PRL, produced by the anterior pituitary, stimulates the mammary glands to produce milk (lactation): Increased serum concentrations of prolactin during pregnancy cause enlargement of the mammary glands of the breasts and prepare for the production of milk. However, the high levels of progesterone during pregnancy suppress the production of milk. Milk production normally starts when the levels of progesterone fall by the end of pregnancy and a suckling stimulus is present.
Prolactin also has a number of other effects including contributing to surfactant synthesis of the fetal lungs at the end of the pregnancy and immune tolerance of the fetus by the maternal organism during pregnancy.
What is the role of oxytocin?
Oxytocin, produced by the posterior pituitary, acts at the mammary glands, causing milk to be 'let down' into subareolar sinuses, from where it can be excreted via the nipple. It is important for cervical dilation before birth and causes contractions during the second and third stages of labor.
Oxytocin release during breastfeeding causes mild but often painful contractions during the first few weeks of lactation. This also serves to assist the uterus in clotting the placental attachment point postpartum.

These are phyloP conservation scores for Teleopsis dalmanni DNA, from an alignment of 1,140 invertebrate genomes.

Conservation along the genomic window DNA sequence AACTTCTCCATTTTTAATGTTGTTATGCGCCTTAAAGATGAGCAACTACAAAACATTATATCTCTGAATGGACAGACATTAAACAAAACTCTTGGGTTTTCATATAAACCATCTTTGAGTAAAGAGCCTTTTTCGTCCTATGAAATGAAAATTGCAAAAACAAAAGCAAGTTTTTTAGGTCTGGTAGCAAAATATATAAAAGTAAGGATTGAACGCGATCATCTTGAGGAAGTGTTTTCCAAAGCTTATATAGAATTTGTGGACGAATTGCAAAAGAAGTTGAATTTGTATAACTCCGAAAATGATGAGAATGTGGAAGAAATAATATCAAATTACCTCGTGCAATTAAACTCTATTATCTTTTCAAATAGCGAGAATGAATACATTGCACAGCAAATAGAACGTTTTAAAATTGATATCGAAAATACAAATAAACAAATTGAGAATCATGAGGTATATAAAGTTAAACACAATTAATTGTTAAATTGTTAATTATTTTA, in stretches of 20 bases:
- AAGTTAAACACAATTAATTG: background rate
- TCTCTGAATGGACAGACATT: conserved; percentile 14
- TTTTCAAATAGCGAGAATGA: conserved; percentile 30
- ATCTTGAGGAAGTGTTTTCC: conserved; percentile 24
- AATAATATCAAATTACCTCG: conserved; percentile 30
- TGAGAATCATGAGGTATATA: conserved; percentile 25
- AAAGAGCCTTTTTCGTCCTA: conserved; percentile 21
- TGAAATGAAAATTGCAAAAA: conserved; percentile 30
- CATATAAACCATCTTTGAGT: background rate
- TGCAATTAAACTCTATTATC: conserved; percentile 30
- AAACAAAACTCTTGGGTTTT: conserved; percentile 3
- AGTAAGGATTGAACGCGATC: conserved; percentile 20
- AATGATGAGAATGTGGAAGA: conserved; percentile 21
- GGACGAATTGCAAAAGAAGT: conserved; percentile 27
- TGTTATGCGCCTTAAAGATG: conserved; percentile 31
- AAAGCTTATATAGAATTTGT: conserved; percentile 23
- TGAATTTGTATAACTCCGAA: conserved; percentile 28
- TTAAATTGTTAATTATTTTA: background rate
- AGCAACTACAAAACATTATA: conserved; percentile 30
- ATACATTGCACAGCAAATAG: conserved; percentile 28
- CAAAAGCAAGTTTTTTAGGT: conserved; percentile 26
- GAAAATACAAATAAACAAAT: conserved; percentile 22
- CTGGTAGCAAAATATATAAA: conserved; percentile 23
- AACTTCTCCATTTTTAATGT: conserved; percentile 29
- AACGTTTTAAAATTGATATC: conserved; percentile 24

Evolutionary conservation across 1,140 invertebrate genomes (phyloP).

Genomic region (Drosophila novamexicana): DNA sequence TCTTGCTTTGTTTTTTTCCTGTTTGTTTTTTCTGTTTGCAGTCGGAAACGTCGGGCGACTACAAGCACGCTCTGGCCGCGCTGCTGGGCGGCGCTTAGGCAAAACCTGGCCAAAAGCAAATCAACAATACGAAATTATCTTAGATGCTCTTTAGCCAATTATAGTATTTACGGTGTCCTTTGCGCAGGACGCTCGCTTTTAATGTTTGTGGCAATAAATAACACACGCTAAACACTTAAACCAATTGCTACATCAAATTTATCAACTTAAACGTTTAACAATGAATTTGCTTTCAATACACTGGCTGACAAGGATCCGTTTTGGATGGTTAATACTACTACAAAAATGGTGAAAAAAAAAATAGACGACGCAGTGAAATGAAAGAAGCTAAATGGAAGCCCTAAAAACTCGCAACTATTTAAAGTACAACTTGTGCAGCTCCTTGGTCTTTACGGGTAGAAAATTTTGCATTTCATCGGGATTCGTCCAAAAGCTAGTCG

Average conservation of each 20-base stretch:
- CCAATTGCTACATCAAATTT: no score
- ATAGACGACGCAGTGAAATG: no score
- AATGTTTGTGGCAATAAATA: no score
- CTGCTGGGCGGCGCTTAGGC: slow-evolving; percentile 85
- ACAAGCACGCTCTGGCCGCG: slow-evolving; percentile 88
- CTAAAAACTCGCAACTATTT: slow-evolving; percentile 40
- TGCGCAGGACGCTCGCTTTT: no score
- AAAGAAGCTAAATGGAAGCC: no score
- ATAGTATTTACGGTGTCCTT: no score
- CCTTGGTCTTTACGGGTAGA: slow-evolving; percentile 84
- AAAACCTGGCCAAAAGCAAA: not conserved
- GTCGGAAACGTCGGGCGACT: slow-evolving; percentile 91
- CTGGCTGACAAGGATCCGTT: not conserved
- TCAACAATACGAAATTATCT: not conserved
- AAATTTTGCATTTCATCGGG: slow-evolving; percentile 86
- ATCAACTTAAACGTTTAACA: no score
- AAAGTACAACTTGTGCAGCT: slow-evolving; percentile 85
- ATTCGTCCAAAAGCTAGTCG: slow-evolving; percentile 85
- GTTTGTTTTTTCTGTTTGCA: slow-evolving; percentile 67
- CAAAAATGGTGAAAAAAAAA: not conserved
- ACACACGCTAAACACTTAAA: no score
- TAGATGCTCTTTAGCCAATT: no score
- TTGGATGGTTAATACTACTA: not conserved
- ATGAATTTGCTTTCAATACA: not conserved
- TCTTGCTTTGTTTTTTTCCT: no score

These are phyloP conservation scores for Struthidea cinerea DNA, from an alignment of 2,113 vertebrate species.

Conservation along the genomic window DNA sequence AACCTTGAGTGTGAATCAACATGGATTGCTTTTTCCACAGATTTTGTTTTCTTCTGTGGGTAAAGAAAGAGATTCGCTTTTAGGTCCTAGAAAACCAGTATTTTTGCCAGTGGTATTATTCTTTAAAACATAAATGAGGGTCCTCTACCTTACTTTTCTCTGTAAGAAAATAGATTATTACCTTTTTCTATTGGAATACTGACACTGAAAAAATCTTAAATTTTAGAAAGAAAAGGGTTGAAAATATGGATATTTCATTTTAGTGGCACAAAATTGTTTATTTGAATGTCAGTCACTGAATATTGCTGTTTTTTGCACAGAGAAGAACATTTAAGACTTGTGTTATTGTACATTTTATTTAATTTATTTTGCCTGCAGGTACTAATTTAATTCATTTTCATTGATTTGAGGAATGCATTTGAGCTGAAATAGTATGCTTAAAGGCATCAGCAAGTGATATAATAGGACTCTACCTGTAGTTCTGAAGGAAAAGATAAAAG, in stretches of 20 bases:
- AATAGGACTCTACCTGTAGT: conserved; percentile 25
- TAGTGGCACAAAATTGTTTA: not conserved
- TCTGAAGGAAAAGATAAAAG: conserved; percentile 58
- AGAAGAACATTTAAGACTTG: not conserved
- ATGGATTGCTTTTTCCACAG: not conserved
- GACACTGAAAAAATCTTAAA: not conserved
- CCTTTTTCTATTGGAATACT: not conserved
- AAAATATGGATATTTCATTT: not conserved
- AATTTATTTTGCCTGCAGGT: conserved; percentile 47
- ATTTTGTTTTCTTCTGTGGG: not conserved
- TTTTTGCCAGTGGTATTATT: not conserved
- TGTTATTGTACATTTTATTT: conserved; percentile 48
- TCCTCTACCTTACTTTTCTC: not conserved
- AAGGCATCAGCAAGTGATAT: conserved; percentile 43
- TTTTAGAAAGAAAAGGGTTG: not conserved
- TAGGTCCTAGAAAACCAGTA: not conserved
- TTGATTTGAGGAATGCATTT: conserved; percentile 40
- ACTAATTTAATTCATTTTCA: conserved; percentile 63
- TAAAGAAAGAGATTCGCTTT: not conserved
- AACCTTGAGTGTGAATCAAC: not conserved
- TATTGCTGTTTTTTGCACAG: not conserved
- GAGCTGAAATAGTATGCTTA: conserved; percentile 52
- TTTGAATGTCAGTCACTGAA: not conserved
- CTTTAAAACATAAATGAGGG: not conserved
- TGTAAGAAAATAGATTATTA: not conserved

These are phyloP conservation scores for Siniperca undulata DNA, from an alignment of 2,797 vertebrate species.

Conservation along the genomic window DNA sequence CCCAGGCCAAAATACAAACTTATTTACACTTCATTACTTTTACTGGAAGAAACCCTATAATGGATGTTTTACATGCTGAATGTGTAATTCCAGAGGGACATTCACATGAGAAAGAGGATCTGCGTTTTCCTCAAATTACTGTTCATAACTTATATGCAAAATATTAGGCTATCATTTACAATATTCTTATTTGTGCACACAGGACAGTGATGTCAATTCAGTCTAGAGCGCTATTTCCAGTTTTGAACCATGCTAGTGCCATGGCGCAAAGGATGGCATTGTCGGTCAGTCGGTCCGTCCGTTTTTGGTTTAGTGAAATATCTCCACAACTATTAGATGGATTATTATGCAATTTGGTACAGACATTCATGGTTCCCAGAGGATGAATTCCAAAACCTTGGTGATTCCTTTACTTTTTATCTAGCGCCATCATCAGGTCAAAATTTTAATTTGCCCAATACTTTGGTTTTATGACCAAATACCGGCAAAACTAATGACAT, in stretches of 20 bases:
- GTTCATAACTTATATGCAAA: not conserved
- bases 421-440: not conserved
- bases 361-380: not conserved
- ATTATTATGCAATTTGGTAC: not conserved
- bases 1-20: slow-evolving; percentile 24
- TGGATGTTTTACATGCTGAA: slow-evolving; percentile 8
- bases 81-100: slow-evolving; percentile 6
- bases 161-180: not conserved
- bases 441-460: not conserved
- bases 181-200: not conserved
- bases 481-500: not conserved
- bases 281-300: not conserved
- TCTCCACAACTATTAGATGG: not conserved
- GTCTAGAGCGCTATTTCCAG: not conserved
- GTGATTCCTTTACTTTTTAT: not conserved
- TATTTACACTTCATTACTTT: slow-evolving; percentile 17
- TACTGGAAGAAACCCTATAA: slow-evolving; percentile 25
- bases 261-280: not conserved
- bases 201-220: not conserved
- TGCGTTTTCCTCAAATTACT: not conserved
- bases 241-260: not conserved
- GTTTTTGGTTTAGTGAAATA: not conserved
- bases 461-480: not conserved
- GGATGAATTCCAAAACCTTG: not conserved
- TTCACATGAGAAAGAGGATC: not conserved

What is the role of relaxin?
In the female, it is produced by the corpus luteum of the ovary, the breast and, during pregnancy, also by the placenta, chorion, and decidua. Relaxin is produced mainly by the corpus luteum, in both pregnant and nonpregnant females; it rises to a peak within approximately 14 days of ovulation, and then declines in the absence of pregnancy, resulting in menstruation. During the first trimester of pregnancy, levels rise and additional relaxin is produced by the decidua.
Relaxin's role or necessity in human pregnancy remains under investigation, as in humans its peak is reached during the 14 weeks of the first trimester and at delivery. It is believed to soften the pubic symphysis. Evidence is presented that suggests that relaxin may have significant roles in sperm motility, fertilisation, implantation, uterine growth and accommodation, the control of myometrial activity to prevent preterm labour, cervical ripening and the facilitation of labour.